A prosecutor with the Manhattan District Attorney’s Office will leave her post as a part-time lecturer at Columbia Law School amid controversy over her role in the wrongful conviction of five black and Latino teens, according to Bloomberg Law.
Elizabeth Lederer was one of two assistant district attorneys who prosecuted Antron McCray, Yusef Salaam, Raymond Santana, Kevin Richardson and Korey Wise, the so-called “Central Park 5,” in the brutal 1989 assault and rape of a jogger in Central Park.
The school’s Black Law Students Association had called for Lederer’s dismissal over her role in the prosecution of the five teens, who served full prison sentences before their convictions were vacated in 2002 due to DNA evidence exonerating them and a confession from serial rapist Mattias Reyes
Lederer is still a prosecutor with the Manhattan district attorney’s office.
Students unsuccessfully called on the university to remove Lederer in 2013, but public interest has been renewed in the case by the Netflix docudrama “When They See Us,” in which Lederer is played by Vera Farmiga.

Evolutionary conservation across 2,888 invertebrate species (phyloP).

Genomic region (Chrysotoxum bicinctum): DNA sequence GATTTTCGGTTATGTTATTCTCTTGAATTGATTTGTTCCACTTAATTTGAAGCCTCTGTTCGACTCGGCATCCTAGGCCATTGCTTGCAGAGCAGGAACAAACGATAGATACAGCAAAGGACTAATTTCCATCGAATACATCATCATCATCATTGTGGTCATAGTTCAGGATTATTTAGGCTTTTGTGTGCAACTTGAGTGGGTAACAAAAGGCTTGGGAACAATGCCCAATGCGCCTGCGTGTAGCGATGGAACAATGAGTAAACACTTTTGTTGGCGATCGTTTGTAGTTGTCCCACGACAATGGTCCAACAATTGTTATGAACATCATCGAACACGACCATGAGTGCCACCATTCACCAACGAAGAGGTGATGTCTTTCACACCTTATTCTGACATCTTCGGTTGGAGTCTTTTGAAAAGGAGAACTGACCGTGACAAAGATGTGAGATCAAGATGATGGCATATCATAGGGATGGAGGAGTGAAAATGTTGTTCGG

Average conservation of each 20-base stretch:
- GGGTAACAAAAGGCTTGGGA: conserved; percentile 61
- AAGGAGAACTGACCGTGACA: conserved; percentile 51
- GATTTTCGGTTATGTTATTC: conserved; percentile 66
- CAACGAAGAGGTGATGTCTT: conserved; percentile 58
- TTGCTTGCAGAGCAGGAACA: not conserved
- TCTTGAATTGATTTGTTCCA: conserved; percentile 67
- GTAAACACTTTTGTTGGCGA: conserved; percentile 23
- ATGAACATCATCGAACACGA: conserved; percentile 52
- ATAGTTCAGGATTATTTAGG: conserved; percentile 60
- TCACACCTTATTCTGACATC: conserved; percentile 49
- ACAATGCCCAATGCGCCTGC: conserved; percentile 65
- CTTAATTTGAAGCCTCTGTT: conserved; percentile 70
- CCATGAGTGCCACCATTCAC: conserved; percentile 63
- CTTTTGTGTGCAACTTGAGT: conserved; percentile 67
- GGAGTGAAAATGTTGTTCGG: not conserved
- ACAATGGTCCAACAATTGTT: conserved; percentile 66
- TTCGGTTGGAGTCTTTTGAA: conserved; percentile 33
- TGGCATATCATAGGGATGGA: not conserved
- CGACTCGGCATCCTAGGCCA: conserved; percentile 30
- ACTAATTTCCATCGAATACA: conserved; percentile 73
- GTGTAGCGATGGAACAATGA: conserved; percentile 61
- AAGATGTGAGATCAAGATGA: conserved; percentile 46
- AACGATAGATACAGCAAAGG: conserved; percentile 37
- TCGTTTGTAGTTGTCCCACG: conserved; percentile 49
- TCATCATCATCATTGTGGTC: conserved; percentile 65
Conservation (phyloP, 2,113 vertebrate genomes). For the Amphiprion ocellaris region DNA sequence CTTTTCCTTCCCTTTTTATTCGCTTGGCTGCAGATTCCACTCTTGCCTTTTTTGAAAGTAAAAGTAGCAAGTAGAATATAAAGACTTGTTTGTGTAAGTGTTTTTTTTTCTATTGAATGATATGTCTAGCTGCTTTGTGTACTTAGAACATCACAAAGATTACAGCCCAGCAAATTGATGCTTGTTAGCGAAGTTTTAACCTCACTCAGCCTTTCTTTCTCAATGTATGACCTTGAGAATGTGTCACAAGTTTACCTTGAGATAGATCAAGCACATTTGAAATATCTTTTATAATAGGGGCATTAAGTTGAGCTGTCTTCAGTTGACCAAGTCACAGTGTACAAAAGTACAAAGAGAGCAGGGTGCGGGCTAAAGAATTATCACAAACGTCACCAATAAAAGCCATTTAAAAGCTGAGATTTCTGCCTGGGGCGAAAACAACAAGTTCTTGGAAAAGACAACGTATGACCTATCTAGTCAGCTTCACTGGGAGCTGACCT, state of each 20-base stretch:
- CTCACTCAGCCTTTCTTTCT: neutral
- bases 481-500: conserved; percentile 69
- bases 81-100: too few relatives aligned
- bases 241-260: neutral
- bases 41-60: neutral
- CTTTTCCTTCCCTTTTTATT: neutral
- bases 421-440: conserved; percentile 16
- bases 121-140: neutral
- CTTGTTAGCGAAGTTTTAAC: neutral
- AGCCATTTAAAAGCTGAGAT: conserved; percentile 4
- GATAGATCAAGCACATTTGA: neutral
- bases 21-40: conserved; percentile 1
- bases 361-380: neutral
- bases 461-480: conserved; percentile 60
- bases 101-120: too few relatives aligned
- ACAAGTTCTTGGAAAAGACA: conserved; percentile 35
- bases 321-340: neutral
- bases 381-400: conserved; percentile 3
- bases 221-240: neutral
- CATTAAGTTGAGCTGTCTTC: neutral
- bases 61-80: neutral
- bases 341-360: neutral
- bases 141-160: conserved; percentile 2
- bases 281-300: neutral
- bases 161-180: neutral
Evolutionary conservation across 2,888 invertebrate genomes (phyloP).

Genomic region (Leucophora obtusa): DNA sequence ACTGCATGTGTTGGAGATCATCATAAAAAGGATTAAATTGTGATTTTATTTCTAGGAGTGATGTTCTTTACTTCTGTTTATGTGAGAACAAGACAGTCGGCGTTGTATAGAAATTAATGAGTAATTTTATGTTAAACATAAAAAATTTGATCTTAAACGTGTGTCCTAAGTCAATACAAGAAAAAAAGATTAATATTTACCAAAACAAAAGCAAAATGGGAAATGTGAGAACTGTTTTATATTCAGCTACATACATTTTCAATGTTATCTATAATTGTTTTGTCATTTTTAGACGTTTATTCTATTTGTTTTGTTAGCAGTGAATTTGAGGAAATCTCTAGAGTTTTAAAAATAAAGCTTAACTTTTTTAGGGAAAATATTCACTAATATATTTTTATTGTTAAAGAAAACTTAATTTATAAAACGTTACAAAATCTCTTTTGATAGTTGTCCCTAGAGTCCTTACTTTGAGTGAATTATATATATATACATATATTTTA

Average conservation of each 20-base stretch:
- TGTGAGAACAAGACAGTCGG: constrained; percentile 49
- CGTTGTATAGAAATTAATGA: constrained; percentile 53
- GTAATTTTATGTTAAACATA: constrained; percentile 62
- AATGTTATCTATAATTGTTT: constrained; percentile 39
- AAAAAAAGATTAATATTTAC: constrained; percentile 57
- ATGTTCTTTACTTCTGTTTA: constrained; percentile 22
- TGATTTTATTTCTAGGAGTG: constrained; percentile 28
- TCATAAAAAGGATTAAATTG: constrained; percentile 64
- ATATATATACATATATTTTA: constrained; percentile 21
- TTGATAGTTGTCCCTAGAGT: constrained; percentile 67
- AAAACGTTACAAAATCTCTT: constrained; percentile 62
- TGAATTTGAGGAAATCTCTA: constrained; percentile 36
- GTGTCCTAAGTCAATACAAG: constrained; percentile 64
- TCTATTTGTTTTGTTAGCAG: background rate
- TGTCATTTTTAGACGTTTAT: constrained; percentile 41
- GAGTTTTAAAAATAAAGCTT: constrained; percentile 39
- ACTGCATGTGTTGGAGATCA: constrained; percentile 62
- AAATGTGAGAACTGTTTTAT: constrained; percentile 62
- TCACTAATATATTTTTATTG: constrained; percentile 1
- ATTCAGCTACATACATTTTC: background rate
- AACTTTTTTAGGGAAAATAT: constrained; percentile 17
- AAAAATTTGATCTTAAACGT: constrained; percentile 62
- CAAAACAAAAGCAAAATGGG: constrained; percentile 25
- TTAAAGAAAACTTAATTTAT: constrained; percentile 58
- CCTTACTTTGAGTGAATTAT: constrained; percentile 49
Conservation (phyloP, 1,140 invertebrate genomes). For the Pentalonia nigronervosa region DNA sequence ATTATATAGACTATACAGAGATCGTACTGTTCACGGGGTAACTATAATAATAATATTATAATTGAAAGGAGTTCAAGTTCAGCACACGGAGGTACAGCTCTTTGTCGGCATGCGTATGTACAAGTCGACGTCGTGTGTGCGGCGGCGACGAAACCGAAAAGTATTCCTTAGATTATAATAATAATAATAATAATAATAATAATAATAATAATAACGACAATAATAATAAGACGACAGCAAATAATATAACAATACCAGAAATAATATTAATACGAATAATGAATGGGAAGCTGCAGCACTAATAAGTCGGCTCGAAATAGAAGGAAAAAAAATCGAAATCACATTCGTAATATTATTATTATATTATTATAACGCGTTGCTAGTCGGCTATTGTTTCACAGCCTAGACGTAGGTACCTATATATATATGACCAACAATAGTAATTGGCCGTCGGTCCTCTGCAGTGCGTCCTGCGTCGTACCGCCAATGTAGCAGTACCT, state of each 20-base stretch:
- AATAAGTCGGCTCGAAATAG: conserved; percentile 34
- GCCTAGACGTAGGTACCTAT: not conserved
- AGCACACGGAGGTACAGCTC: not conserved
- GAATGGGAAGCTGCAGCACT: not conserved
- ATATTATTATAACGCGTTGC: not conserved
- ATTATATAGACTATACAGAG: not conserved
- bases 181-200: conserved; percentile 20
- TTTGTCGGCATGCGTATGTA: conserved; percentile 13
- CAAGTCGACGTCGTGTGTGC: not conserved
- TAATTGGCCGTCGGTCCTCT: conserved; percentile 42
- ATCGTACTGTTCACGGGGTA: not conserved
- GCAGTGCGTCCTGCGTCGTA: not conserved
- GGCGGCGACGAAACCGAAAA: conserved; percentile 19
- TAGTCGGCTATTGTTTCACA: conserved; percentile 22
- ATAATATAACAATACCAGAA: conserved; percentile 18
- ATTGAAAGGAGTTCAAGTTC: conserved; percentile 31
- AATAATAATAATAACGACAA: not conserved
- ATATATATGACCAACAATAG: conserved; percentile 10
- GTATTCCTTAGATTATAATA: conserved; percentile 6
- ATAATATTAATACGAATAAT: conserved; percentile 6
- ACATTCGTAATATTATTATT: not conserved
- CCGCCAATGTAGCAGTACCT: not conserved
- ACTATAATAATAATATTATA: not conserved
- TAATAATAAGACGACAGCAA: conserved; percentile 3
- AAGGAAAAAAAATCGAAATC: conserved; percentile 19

Lederer informed the school of her decision not to seek reappointment late Wednesday, according to Law School Dean Gillian Lester.
“The mini-series has reignited a painful—and vital—national conversation about race, identity, and criminal justice,” Lester said in a statement, according to Bloomberg Law.
“I am deeply committed to fostering a learning environment that furthers this important and ongoing dialogue, one that draws upon the lived experiences of all members of our community and actively confronts the most difficult issues of our time,” she added.
Linda Fairstein, who oversaw the prosecution, has also faced backlash due to renewed interest generated by the miniseries. In addition to resigning from several charity boards, she was dropped from Little, Brown and Dutton, which published her crime fiction novels, last week.